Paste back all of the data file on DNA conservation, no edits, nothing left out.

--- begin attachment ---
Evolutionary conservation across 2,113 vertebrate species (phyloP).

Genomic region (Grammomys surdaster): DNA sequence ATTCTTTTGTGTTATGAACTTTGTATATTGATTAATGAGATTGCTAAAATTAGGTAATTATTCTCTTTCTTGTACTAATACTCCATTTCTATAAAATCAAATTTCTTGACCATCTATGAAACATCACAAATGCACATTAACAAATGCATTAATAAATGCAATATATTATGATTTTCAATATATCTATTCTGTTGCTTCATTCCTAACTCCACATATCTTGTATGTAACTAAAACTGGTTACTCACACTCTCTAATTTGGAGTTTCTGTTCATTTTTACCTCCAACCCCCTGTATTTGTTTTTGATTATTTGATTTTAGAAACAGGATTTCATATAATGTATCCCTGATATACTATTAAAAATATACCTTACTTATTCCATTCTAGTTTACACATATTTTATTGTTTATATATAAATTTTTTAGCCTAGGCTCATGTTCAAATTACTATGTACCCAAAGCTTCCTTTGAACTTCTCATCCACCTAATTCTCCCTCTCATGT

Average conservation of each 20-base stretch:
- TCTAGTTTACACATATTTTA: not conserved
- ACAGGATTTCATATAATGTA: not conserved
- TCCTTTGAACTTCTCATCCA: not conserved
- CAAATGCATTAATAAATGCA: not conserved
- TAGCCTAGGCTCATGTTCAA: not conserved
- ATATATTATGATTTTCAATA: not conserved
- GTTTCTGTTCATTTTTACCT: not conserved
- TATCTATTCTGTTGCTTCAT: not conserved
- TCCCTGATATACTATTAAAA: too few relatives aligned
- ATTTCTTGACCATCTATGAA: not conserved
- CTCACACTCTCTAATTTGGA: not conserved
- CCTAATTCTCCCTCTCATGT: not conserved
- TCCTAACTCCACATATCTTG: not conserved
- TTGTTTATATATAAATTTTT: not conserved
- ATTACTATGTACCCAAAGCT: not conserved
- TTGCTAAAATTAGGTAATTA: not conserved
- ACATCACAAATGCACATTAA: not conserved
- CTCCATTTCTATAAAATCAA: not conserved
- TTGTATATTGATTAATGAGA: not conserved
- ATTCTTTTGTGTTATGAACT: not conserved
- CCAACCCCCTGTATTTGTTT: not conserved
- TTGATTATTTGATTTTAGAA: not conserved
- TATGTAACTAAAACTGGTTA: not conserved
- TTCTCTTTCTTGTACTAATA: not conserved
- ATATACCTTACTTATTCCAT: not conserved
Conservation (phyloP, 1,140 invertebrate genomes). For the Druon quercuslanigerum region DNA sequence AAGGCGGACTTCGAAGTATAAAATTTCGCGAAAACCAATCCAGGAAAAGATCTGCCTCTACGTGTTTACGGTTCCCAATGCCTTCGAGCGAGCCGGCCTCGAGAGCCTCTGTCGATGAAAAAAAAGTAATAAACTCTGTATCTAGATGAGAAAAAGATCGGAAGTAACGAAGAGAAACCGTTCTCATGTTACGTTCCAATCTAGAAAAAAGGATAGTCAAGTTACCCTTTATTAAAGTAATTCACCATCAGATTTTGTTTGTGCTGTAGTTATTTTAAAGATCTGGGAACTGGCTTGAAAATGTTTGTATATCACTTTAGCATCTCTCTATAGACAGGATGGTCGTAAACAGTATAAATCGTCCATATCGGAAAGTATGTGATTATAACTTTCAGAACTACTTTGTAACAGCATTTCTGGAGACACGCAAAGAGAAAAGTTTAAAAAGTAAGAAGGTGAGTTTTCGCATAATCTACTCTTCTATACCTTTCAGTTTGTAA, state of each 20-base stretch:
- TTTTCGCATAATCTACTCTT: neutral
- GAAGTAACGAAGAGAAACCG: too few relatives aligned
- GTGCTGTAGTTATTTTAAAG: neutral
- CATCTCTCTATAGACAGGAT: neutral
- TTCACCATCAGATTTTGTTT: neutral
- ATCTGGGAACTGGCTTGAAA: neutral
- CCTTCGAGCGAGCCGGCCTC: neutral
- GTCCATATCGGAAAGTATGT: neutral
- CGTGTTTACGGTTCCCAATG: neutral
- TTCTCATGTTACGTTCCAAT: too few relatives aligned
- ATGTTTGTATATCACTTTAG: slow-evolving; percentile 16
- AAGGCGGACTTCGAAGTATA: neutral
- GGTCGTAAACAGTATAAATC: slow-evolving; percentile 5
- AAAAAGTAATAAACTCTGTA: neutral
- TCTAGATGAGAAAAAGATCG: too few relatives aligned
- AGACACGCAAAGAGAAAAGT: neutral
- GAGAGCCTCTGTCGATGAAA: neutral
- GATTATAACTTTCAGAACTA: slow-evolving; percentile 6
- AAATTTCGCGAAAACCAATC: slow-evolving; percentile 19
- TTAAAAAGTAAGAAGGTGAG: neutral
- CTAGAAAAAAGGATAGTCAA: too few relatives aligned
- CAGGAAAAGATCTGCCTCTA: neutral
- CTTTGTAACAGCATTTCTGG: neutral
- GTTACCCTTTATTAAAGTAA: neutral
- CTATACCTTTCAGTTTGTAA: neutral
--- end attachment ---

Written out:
Evolutionary conservation across 2,113 vertebrate species (phyloP).

Genomic region (Grammomys surdaster): DNA sequence ATTCTTTTGTGTTATGAACTTTGTATATTGATTAATGAGATTGCTAAAATTAGGTAATTATTCTCTTTCTTGTACTAATACTCCATTTCTATAAAATCAAATTTCTTGACCATCTATGAAACATCACAAATGCACATTAACAAATGCATTAATAAATGCAATATATTATGATTTTCAATATATCTATTCTGTTGCTTCATTCCTAACTCCACATATCTTGTATGTAACTAAAACTGGTTACTCACACTCTCTAATTTGGAGTTTCTGTTCATTTTTACCTCCAACCCCCTGTATTTGTTTTTGATTATTTGATTTTAGAAACAGGATTTCATATAATGTATCCCTGATATACTATTAAAAATATACCTTACTTATTCCATTCTAGTTTACACATATTTTATTGTTTATATATAAATTTTTTAGCCTAGGCTCATGTTCAAATTACTATGTACCCAAAGCTTCCTTTGAACTTCTCATCCACCTAATTCTCCCTCTCATGT

Average conservation of each 20-base stretch:
- TCTAGTTTACACATATTTTA: not conserved
- ACAGGATTTCATATAATGTA: not conserved
- TCCTTTGAACTTCTCATCCA: not conserved
- CAAATGCATTAATAAATGCA: not conserved
- TAGCCTAGGCTCATGTTCAA: not conserved
- ATATATTATGATTTTCAATA: not conserved
- GTTTCTGTTCATTTTTACCT: not conserved
- TATCTATTCTGTTGCTTCAT: not conserved
- TCCCTGATATACTATTAAAA: too few relatives aligned
- ATTTCTTGACCATCTATGAA: not conserved
- CTCACACTCTCTAATTTGGA: not conserved
- CCTAATTCTCCCTCTCATGT: not conserved
- TCCTAACTCCACATATCTTG: not conserved
- TTGTTTATATATAAATTTTT: not conserved
- ATTACTATGTACCCAAAGCT: not conserved
- TTGCTAAAATTAGGTAATTA: not conserved
- ACATCACAAATGCACATTAA: not conserved
- CTCCATTTCTATAAAATCAA: not conserved
- TTGTATATTGATTAATGAGA: not conserved
- ATTCTTTTGTGTTATGAACT: not conserved
- CCAACCCCCTGTATTTGTTT: not conserved
- TTGATTATTTGATTTTAGAA: not conserved
- TATGTAACTAAAACTGGTTA: not conserved
- TTCTCTTTCTTGTACTAATA: not conserved
- ATATACCTTACTTATTCCAT: not conserved
Conservation (phyloP, 1,140 invertebrate genomes). For the Druon quercuslanigerum region DNA sequence AAGGCGGACTTCGAAGTATAAAATTTCGCGAAAACCAATCCAGGAAAAGATCTGCCTCTACGTGTTTACGGTTCCCAATGCCTTCGAGCGAGCCGGCCTCGAGAGCCTCTGTCGATGAAAAAAAAGTAATAAACTCTGTATCTAGATGAGAAAAAGATCGGAAGTAACGAAGAGAAACCGTTCTCATGTTACGTTCCAATCTAGAAAAAAGGATAGTCAAGTTACCCTTTATTAAAGTAATTCACCATCAGATTTTGTTTGTGCTGTAGTTATTTTAAAGATCTGGGAACTGGCTTGAAAATGTTTGTATATCACTTTAGCATCTCTCTATAGACAGGATGGTCGTAAACAGTATAAATCGTCCATATCGGAAAGTATGTGATTATAACTTTCAGAACTACTTTGTAACAGCATTTCTGGAGACACGCAAAGAGAAAAGTTTAAAAAGTAAGAAGGTGAGTTTTCGCATAATCTACTCTTCTATACCTTTCAGTTTGTAA, state of each 20-base stretch:
- TTTTCGCATAATCTACTCTT: neutral
- GAAGTAACGAAGAGAAACCG: too few relatives aligned
- GTGCTGTAGTTATTTTAAAG: neutral
- CATCTCTCTATAGACAGGAT: neutral
- TTCACCATCAGATTTTGTTT: neutral
- ATCTGGGAACTGGCTTGAAA: neutral
- CCTTCGAGCGAGCCGGCCTC: neutral
- GTCCATATCGGAAAGTATGT: neutral
- CGTGTTTACGGTTCCCAATG: neutral
- TTCTCATGTTACGTTCCAAT: too few relatives aligned
- ATGTTTGTATATCACTTTAG: slow-evolving; percentile 16
- AAGGCGGACTTCGAAGTATA: neutral
- GGTCGTAAACAGTATAAATC: slow-evolving; percentile 5
- AAAAAGTAATAAACTCTGTA: neutral
- TCTAGATGAGAAAAAGATCG: too few relatives aligned
- AGACACGCAAAGAGAAAAGT: neutral
- GAGAGCCTCTGTCGATGAAA: neutral
- GATTATAACTTTCAGAACTA: slow-evolving; percentile 6
- AAATTTCGCGAAAACCAATC: slow-evolving; percentile 19
- TTAAAAAGTAAGAAGGTGAG: neutral
- CTAGAAAAAAGGATAGTCAA: too few relatives aligned
- CAGGAAAAGATCTGCCTCTA: neutral
- CTTTGTAACAGCATTTCTGG: neutral
- GTTACCCTTTATTAAAGTAA: neutral
- CTATACCTTTCAGTTTGTAA: neutral